Western donors and foreign investors are said to be cautious about putting money into Zimbabwe, while Harare-based diplomats say they want to see concrete signs that a democratic government has been created and economic reforms implemented before any further funds are released.

“The donor community has adopted a wait-and-see attitude towards Zimbabwe, and this has reduced the NGO sector's capacity to deal with the crisis,” said Ngirandi.

Although Tsvangirai has said his priorities include addressing the humanitarian crisis gripping the country, analysts say that efforts to tackle food shortages are hampered by the fact that the prime minister has inherited a bankrupt administration.

In an address to his party faithful last week, the new prime minister admitted that the government is “broke”.

According to reports, Tsvangirai has turned to South Africa for economic support, saying the stricken country may need up to 5 billion US dollars in aid.

The new government has also reportedly sought some 20 billion South African rand from Southern African Development Community, SADC, countries. The request was said to have been made last week during a meeting between a Zimbabwean delegation led by Finance Minister Tendai Biti, Foreign Affairs Minister Simbarashe Mumbengegwi and regional finance ministers.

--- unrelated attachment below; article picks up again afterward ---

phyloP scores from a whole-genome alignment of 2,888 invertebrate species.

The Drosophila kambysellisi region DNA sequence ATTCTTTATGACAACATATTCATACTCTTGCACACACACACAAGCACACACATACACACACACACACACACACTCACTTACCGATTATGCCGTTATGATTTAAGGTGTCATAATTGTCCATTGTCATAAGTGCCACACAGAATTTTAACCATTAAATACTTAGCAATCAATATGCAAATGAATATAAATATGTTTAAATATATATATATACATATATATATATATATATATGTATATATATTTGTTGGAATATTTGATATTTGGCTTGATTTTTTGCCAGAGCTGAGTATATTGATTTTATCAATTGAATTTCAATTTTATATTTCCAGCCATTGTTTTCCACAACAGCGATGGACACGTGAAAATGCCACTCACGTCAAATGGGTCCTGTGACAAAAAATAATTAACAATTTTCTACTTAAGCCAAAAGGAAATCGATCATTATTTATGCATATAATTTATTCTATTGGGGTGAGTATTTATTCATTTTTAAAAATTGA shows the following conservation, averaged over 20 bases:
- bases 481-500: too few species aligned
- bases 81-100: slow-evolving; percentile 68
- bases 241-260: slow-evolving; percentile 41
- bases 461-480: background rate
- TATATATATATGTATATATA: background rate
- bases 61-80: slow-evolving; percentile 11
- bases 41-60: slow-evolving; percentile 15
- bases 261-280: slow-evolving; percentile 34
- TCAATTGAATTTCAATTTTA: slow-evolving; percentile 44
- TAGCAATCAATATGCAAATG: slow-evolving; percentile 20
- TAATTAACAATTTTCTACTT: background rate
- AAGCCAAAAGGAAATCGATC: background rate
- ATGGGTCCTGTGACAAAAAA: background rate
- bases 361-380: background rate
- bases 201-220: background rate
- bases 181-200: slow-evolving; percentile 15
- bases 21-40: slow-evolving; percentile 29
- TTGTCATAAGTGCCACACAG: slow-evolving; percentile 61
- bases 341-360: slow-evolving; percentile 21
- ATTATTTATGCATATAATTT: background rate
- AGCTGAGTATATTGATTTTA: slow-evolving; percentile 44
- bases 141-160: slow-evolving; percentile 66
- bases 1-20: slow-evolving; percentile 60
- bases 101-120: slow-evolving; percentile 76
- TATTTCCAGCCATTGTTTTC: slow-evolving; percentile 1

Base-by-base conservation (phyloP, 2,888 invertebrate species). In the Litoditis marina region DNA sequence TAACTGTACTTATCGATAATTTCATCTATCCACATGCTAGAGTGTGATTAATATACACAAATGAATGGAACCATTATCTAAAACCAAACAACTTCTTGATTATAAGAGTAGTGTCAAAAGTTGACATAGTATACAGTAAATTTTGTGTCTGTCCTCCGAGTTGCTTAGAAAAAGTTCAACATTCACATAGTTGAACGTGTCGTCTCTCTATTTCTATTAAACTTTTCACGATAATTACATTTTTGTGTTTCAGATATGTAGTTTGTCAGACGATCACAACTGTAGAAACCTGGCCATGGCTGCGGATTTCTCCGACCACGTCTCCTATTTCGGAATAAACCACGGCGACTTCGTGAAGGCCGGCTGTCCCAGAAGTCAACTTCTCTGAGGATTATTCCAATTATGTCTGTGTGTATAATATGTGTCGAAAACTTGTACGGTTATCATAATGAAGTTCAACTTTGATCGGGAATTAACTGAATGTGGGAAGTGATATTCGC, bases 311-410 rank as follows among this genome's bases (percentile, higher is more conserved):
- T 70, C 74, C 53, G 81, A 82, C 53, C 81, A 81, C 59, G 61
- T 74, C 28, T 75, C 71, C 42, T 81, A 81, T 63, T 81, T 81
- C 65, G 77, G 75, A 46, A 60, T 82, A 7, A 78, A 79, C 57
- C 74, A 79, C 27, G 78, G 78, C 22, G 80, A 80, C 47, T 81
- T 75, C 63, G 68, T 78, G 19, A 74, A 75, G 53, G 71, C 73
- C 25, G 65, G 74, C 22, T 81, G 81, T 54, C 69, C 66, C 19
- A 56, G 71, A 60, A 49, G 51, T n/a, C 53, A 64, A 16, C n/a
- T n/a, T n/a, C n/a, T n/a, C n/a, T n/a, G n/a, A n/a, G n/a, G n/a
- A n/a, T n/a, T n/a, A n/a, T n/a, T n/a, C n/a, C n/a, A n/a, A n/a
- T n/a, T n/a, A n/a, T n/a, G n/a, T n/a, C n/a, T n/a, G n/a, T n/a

SADC members have called a summit of the group's 15 heads of state to discuss the possibility of aid to Zimbabwe. This is set to precede the G20 meeting – of a group of finance ministers and central bank governors from 20 economies – scheduled to be held in London on April 2.

Catherine Bragg, United Nations Assistant Secretary General for Humanitarian Affairs, who led a delegation in Zimbabwe at the end of February, said the UN required a total of 500 million dollars to assist the country.

Bragg told journalists in Harare on February 25 that the UN had raised some 85 million dollars so far, and would continue to appeal for more funding from the international community in order to provide help to farmers in time for the next planting season, which begins in September.

The UN acknowledged that there were at least 7.1 million people on the list of food aid recipients.

It also said that assistance was needed to treat the cholera outbreak, which broke out last summer.

Neighbouring countries, such as Botswana, South Africa and Namibia – nations which are also affected by the epidemic – have recently chipped in with essential drugs to combat its spread.

Despite their efforts, statistics released by the World Health Organisation, WHO, on February 25 revealed that there have been 84,027 reported cases of the illness in Zimbabwe, and 3,894 deaths.

WHO spokeswoman Fadela Chaib told reporters in Geneva that an inter-agency UN team which carried out an evaluation in the country had described the humanitarian crisis as “grave”. She noted an absence of clean water, blocked sewerage systems and uncollected refuse throughout the country.

To add to the country's woes, fresh farm invasions are also reportedly thwarting the new government's efforts to restore the beleaguered agricultural sector.

On February 25, Tsvangirai stated publicly that the recent illegal land grabs were undermining Zimbabwe's ability to revive farming and to restore confidence in the country.

Jabu Shoko is the pseudonym of an IWPR-trained journalist in Zimbabwe.